Clinical Research Program

Uterine Fibroid Studies

Uterine Fibroid Study with a 3.5 year commitment

Sponsor: AbbVie

Study Description

The purpose of this study is to determine the safety of elagolix and how elagolix works when compared to placebo in reducing heavy menstrual bleeding, the major symptom of uterine fibroids. Subjects will be randomly assigned to receive elagolix in combination with add-back therapy (estradiol/norethindrone acetate) and some subjects will be randomly assigned to take placebo. Elagolix (or ABT-620) is a new oral medication that blocks the release of hormones from the pituitary gland (a tiny organ near your brain behind your eyes). Elagolix is called a GnRH antagonist. It is being developed for the treatment of the symptoms of uterine fibroids. Elagolix inhibits (blocks) the secretion of hormones called gonadotropins from cells in the pituitary gland. As a result, elagolix reduces the production of the sex hormone estrogen by the ovaries in women. The level of estrogen decrease is dependent on the dose of elagolix. Because elagolix can reduce the estrogen below the normal level, it is being tested for the treatment of the symptoms of uterine fibroids, a condition that is hormone-dependent. To date, more than 3700 women, including healthy women and patients with endometriosis and uterine fibroids, have received at least one dose of elagolix.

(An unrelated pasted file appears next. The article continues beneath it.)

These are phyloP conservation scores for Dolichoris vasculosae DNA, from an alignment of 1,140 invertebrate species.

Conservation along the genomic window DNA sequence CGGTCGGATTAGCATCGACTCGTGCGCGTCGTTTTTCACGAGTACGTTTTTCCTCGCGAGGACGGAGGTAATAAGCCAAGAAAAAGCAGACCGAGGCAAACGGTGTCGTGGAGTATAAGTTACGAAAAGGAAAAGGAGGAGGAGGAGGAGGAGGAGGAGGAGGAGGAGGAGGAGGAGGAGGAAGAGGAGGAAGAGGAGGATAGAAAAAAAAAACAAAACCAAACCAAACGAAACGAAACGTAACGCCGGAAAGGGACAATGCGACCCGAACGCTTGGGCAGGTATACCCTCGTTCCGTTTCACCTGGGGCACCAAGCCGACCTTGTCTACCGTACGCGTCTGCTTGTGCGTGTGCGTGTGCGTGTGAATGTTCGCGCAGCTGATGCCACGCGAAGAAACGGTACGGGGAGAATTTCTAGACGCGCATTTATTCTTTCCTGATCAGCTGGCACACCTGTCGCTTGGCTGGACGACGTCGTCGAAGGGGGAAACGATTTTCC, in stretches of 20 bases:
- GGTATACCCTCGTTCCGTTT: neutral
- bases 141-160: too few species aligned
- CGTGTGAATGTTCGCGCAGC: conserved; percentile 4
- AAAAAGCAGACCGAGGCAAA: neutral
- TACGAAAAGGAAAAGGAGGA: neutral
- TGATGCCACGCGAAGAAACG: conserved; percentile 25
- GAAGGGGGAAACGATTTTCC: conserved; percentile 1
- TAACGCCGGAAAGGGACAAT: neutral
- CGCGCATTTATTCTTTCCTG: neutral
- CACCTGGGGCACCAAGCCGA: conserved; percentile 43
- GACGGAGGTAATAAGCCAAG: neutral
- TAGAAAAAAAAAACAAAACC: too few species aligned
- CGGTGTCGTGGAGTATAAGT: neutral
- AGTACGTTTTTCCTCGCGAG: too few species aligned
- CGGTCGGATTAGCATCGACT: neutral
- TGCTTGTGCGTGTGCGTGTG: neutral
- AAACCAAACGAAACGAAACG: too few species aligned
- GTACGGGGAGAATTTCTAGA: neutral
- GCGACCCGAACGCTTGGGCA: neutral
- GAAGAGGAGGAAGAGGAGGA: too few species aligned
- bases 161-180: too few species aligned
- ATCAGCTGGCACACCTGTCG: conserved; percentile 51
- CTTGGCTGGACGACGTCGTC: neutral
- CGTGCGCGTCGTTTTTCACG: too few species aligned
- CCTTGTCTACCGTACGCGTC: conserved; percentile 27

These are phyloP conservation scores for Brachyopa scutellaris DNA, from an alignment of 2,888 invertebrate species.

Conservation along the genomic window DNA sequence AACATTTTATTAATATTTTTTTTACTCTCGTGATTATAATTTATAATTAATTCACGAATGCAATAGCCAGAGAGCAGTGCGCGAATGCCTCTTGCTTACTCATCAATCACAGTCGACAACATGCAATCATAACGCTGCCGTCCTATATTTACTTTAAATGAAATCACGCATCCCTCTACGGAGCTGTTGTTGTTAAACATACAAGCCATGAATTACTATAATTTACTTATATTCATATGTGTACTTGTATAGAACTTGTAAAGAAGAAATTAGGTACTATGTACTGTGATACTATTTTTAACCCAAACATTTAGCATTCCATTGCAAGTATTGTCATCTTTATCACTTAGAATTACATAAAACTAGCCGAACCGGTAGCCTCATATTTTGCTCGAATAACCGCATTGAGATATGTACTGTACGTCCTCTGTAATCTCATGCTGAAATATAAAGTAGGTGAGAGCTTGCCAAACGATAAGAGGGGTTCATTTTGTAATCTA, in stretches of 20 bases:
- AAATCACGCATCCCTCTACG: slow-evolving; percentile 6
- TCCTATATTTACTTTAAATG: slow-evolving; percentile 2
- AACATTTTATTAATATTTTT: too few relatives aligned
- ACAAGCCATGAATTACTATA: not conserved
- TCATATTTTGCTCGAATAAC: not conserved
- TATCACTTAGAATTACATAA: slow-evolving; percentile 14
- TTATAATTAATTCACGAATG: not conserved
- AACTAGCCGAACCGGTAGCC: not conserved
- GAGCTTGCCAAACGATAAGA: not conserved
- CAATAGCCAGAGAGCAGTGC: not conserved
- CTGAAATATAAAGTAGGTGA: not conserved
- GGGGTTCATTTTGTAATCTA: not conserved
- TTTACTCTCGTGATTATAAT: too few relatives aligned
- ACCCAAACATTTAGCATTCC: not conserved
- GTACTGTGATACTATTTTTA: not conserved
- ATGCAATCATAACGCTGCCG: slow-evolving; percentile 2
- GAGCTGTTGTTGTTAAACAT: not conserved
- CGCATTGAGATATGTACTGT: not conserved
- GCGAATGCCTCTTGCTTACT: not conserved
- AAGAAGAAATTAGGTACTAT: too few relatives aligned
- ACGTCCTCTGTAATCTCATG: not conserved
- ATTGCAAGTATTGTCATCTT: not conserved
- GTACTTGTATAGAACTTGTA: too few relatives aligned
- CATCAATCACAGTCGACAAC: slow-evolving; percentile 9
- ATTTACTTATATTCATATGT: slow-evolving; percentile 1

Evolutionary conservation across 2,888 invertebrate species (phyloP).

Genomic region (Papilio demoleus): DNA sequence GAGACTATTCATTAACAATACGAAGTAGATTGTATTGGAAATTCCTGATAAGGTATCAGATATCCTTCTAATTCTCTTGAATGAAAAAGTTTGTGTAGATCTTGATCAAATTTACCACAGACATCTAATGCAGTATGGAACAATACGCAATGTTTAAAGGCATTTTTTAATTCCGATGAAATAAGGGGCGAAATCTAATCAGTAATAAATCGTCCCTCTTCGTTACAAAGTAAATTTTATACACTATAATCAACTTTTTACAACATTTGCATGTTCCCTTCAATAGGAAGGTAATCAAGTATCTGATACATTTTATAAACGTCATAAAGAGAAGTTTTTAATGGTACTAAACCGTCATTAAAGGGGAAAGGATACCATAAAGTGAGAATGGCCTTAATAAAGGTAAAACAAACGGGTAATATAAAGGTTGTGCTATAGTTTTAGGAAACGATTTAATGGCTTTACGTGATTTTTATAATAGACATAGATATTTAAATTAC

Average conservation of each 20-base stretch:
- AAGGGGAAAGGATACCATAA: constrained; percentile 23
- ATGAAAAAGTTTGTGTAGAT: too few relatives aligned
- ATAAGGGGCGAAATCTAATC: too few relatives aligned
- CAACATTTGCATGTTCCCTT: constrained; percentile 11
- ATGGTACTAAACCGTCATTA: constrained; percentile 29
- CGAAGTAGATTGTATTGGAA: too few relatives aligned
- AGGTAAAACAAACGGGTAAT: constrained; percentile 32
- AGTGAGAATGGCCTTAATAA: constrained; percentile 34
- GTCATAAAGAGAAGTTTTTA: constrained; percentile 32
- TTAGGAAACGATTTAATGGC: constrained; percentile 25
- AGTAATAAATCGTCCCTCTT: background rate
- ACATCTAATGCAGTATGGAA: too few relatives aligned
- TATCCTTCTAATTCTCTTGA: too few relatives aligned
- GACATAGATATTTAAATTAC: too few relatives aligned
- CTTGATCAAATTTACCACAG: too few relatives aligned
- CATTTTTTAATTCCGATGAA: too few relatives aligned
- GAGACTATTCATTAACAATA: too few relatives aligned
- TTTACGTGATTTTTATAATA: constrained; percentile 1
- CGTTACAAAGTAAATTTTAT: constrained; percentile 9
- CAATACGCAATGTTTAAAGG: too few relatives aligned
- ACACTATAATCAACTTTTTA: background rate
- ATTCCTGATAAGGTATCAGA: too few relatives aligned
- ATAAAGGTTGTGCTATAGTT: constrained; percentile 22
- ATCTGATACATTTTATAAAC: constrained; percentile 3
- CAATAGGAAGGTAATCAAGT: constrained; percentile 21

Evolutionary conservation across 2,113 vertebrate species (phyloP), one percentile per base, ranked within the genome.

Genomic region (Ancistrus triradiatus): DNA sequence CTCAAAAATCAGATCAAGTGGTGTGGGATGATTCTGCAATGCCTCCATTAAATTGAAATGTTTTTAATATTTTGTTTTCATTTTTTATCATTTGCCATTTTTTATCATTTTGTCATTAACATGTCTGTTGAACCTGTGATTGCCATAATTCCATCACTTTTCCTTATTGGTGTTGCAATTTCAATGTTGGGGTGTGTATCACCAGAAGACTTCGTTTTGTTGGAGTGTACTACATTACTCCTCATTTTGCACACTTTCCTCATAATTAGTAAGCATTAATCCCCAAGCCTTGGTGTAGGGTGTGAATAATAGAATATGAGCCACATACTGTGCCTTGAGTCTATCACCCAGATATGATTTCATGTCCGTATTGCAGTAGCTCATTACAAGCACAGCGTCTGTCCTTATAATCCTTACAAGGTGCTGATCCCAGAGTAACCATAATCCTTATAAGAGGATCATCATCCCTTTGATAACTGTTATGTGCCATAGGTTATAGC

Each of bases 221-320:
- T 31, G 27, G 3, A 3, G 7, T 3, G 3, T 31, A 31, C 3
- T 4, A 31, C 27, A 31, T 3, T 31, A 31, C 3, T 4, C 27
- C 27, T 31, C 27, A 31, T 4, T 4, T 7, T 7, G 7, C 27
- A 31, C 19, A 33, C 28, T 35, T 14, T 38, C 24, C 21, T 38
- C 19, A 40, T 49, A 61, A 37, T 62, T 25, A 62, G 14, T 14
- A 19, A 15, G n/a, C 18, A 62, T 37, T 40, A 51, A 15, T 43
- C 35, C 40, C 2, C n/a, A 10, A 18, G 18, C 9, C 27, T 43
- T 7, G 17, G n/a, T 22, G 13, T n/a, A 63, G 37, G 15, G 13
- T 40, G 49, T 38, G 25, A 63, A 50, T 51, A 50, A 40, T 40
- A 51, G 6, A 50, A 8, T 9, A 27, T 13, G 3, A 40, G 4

Purpose of the study:

The purpose of this study is to determine the safety of elagolix and how elagolix works when compared to placebo in reducing heavy menstrual bleeding, the major symptom of uterine fibroids. Subjects will be randomly assigned to receive elagolix in combination with add-back therapy (estradiol/norethindrone acetate) and some subjects will be randomly assigned to take placebo.

Eligibility

You may qualify to participate if you:

  • Are 18 to 50 years of age
  • Must suffer from heavy menstrual bleeding due to uterine fibroids

Commitment:

Study has a commitment of 53 months with 15-17 office visits

Compensation:

Over $2000 if all study visits completed

Uterine Fibroid Study with a 1.5 Year commitment

Sponsor: Chiltern

Study Description